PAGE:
Government Excuses For Its Cost-Of-Living Plan Do Not Stand Up To Scrutiny

 A cursory examination of the figures reveals the inequity at the core of this plan

The government’s excuses for failing to target their cost-of-living measures at low and middle income earners do not stand up to scrutiny, according to Social Democrats co-leader Róisín Shortall.

“A cursory examination of the figures reveals the inequity at the core of this plan. The vast bulk of the €505 million package comprises €378 million directed at universal €200 electricity credits – meaning 75pc of the funding is not targeted.

“To further underscore this point, as part of this plan, holiday home owners will receive a mammoth €12.4 million. By contrast, the Working Family Payment measures in the plan are just €4 million – a meagre one-third of that amount. Does the government believe holiday home owners are under more financial strain than low income workers?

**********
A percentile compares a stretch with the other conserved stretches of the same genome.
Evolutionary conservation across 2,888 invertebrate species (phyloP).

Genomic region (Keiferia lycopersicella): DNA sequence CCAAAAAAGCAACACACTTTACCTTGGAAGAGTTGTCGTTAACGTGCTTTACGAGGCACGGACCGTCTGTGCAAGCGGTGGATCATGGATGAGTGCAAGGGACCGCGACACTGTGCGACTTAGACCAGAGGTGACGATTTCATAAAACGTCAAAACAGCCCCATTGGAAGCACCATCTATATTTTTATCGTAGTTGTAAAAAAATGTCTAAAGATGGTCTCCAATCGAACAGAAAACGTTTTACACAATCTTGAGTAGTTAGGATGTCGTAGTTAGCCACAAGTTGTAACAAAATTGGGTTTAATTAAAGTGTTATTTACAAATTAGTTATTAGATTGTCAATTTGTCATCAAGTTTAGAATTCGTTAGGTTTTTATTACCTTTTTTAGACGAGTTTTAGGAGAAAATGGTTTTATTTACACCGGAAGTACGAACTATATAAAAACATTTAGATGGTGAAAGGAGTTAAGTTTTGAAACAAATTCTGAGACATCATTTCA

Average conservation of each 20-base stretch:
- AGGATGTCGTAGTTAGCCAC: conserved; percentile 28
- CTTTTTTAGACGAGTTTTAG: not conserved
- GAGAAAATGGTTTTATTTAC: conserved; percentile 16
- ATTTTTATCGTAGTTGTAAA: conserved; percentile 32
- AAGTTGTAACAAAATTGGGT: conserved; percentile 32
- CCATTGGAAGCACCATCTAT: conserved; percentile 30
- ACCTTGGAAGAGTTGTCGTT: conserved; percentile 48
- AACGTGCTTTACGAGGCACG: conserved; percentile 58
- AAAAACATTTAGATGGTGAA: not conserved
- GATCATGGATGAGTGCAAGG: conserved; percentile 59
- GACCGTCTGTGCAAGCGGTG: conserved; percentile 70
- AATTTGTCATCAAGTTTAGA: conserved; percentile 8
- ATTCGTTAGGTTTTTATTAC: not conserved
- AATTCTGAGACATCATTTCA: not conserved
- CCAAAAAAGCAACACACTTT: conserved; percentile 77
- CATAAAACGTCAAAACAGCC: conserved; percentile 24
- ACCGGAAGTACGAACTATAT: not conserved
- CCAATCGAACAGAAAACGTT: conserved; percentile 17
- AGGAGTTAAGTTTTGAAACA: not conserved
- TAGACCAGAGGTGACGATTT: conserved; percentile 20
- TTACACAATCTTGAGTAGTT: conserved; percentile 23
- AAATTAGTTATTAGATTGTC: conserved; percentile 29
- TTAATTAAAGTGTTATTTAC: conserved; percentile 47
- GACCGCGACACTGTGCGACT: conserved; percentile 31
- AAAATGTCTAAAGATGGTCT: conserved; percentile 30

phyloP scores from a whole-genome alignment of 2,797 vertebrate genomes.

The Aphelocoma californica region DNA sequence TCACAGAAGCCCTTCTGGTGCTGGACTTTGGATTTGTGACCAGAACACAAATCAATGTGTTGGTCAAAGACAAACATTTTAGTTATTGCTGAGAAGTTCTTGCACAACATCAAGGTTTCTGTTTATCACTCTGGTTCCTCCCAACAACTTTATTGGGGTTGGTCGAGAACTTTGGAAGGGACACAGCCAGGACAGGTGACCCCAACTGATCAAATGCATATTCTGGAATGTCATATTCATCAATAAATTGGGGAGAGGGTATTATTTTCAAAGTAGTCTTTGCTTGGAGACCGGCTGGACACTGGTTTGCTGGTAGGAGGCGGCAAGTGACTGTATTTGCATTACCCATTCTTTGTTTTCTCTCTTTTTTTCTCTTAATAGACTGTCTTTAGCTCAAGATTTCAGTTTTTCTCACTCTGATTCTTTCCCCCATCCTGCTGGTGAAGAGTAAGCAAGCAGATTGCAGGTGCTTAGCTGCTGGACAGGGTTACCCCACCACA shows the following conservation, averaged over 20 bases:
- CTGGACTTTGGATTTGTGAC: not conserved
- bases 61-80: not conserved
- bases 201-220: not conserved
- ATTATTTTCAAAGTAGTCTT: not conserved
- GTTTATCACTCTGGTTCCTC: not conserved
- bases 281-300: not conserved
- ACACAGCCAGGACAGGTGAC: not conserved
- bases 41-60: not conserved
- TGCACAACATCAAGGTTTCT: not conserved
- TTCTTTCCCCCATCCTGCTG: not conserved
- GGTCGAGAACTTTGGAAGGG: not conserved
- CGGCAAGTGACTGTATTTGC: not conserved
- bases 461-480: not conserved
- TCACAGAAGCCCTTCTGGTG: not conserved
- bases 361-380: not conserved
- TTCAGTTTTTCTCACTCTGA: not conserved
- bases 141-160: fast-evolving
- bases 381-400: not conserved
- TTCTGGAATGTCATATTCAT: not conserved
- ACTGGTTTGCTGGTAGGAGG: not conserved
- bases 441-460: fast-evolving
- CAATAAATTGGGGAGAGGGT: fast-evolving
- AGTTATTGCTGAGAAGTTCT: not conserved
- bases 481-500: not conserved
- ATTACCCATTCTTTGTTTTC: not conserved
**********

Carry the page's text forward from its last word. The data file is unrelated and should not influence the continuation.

“Finance Minister Michael McGrath has stated he will donate his €200 electricity grant to charity. If his colleagues in cabinet do the same, it will mean a combined donation of €3,000 from ministers. Compare this to the €378 million package they had the power to target at low and middle income earners. If they had directed that funding to those most at need, perhaps they would have prevented many from seeking the assistance of charities like the St. Vincent de Paul this year.

“The government has justified using the blunt instrument of a universal €200 credit as a necessary response to get funding to people quickly. This does not stand up to scrutiny. The credit was announced by the government in December. By its own admission, it will not be paid until April – five months later. It had time to target this funding if it wanted to.

Róisín Shortall

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